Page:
To train in meditation is to train in the skill of distilling one’s awareness down to a state of absolute suchness. The perfection of this technique is often called enlightenment. There are a great many different kinds of meditative practices, and it is too grand a task to cover them all here. Instead, this page simply provides a brief discussion of the components of meditation, as well as an overview of two categories the various techniques can fall into.
The Basic Components
Meditation has two central factors: applying attention and sustaining attention. Together, these are like a bird learning to fly. They take off from the ground (applying) and then maneuver their wings in an effort to maintain a stable flight path (sustaining).
Applying – One deliberately focuses their attention on an object. This might be the breath, a particular bodily sensation, a visualization, the ever unfolding nature of awareness, or any number of things.
Sustaining – One continually stays with the object of attention, and remembers to promptly return to it whenever the mind wanders to something else.
Two General Varieties
The various meditative practices of the world can be subsumed under roughly two categories: focused attention and open monitoring.
Focused attention meditative practices involve sustaining selective attention, moment by moment, on a chosen object. They are also characterized by the following:
- Directing and sustaining attention on chosen object
- Detecting mind wandering and distractors (e.g. verbal thoughts)
- Disengagement of attention from distractors and shifting of attention back to the selected object of meditation
- Cognitive reappraisal of distractor (e.g. “just a thought” or “it’s okay to get distracted”)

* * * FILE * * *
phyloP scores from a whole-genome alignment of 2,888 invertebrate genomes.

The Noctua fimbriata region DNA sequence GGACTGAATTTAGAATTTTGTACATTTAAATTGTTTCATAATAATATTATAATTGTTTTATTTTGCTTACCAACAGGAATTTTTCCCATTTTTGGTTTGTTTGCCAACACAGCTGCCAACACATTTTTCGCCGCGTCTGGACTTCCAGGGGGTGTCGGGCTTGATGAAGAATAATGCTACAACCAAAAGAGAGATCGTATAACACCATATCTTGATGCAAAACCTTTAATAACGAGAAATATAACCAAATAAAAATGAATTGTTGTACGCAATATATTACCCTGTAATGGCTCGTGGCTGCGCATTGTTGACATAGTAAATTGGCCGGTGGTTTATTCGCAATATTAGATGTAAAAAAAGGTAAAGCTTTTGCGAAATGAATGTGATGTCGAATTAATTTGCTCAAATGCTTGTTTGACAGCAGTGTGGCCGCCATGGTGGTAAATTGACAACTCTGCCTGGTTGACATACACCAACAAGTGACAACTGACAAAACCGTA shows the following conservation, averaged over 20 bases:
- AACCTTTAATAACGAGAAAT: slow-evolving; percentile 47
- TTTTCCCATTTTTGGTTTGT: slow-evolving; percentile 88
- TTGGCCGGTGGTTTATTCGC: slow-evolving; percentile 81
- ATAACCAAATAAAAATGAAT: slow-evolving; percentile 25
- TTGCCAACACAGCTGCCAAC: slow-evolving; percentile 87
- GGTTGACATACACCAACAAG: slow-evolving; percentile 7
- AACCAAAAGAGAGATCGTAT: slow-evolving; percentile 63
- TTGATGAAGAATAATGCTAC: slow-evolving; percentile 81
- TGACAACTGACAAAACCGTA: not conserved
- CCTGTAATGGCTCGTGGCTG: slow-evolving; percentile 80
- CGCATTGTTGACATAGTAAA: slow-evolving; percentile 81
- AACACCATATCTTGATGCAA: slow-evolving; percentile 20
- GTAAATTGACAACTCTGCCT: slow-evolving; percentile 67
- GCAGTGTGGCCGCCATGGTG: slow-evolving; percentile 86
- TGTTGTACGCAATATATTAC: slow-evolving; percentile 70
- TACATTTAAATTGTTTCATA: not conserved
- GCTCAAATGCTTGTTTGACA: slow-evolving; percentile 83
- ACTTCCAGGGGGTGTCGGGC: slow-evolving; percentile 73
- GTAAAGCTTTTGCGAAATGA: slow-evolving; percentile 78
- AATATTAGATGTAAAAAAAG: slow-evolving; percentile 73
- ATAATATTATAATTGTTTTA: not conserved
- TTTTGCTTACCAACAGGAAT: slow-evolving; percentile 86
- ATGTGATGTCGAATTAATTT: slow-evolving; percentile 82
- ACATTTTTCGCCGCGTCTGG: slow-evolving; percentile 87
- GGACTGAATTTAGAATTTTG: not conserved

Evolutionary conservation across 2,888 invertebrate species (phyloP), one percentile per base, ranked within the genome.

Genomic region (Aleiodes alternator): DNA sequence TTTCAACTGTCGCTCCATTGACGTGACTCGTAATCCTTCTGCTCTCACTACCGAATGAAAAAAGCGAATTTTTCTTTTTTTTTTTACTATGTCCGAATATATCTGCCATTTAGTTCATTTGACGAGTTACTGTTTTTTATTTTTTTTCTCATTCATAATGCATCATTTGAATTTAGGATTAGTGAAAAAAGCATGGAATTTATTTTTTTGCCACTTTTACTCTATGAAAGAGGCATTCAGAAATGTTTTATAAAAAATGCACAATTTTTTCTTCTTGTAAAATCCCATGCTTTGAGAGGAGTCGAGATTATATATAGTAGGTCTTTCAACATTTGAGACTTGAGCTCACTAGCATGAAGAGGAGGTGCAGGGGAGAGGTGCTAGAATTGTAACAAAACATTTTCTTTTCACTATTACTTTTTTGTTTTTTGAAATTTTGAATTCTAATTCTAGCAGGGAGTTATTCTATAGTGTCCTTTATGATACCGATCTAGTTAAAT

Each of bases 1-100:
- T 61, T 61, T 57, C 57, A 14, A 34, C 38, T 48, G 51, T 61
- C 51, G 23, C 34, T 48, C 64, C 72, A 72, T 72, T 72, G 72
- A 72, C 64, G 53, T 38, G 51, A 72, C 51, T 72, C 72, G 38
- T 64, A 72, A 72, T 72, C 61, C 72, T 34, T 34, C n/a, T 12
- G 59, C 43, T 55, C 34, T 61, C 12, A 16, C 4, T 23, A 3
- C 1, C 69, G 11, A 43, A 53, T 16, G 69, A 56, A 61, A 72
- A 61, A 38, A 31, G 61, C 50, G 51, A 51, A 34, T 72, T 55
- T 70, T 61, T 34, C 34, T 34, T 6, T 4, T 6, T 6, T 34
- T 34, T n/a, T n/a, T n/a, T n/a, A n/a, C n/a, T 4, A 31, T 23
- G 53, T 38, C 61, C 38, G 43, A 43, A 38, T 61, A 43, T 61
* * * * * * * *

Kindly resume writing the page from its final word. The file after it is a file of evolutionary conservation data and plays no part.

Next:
Training with these practices increases the brain’s ability to sustain its attention on an object for long periods of time without becoming fatigued. It also promotes three very important cognitive faculties.
The Monitoring Faculty – This is a kind of meta-awareness that remains vigilant to distractors without destabilizing the intended focus. The ability to sustain one’s attention on awareness itself, as opposed to the particular contents of awareness, correlates with deep experiences of equanimity and a quantifiable lessening in the intensity of experiences of pain.
The Ability to Disengage – This allows one to easily release distracting objects, without any further involvement, and leads to frequent returns to the refuge of mindful impartiality.
The Ability to Redirect Focus – Closely related to the ability to disengage, this allows one to promptly return to the object of meditation without getting “stuck” on distractions.
For highly advanced practitioners, these cognitive faculties are invoked less frequently, and the ability to sustain focus becomes progressively effortless.
Open monitoring meditative practices are typically built upon the abilities developed through focused attention, such as the ability to calm the mind and reduce distractions. These practices can be characterized by the following:
- No particular object of focus
- Non-reactive meta-cognitive monitoring (e.g. for beginners, the labeling of experiences)
- Non-reactive awareness of the automatic emotional interpretations of sensory and perceptual stimuli
The skill of open monitoring leads directly to more pronounced and continuous experiences of mindfulness in everyday life.
If you’d like to explore the topic of meditation more thoroughly, check out our wide selection of articles. Giovanni Dienstmann’s Types of Meditation is a particularly good one. In it, he gives a concise review of the myriad techniques there are out there to try.